Beyond TakeCares’ difficulties in finding resources and workers, they were also encountering problems with new COVID-19 protocols, which emphasize social distancing and the importance of minimizing the number of individuals in a confined space. On the TakeCare factory floor, the same level of production that might have occurred pre-pandemic is just not possible because Mr. Vuong and his team are trying to ensure that everyone is social distancing for their own safety. 

Keeping all of this in mind, it is apparent what an amazing feat TakeCare really is. Mr. Vuong acknowledges that while TakeCare started from the needs borne out of COVID-19, it really relates back to the fact that most people are looking for local solutions to support neighbours, friends and family within our communities and that it is not only feasible but can be much more fruitful in many ways.  The fact that TakeCare not only has reusable masks made in Canada by Canadian workers but that they are also looking to further “Canadianize” the supply chain really emphasizes that this can be done, and it is impactful.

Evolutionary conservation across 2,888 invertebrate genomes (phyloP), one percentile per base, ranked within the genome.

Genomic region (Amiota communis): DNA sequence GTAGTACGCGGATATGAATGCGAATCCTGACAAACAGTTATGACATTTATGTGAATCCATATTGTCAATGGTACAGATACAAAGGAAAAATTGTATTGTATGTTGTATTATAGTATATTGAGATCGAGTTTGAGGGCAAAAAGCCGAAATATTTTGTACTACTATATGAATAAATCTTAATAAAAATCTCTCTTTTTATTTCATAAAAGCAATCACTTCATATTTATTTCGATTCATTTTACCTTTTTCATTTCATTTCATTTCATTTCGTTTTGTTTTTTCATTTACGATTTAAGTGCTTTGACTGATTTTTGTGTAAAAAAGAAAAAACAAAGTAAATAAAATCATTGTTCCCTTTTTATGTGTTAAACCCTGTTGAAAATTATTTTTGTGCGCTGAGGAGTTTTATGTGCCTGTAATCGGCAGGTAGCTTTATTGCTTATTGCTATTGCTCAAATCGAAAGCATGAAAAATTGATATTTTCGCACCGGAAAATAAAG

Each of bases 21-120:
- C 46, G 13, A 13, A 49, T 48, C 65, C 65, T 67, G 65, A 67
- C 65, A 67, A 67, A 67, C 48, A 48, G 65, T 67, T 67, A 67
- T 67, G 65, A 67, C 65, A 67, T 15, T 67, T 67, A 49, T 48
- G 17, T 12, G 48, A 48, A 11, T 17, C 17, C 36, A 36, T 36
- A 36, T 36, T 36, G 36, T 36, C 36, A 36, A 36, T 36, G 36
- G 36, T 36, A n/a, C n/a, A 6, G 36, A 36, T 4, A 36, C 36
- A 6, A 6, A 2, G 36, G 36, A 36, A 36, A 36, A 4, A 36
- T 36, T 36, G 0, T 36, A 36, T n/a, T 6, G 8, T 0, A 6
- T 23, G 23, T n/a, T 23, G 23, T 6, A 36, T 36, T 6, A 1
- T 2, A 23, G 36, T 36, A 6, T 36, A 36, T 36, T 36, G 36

NATO, Health Security, and Supply Chains

 In our broader discussion about NATO, health security and supply chains, Mr. Vuong explains that it is in fact a matter of national security for Canada to have the ability to produce personal protective equipment, among other things, to keep Canadians safe. His argument for this being a matter of national security relates to the social implications of health deterioration, as it affects one’s ability to be able to earn a living and therefore pay for food, rent, etc. and the importance of personal protective equipment to prevent this from happening.  COVID-19 has exemplified the national repercussions of health risks without looking at health deterioration per se, but rather the implication that one’s health might possibly deteriorate if they were to contract a highly communicable virus, such as COVID-19, and the associated economic fallout of lockdowns, shutdowns, and social-distancing measures to stop its spread proactively. If Canada were to have the ability to produce its own protective equipment, our reliance on other countries for supplies, equipment and resources would decrease exponentially and our response time to a pandemic of this nature will be enhanced due to not having to rely on the larger supply chain for necessary items, which is heavily impacted by any external changes.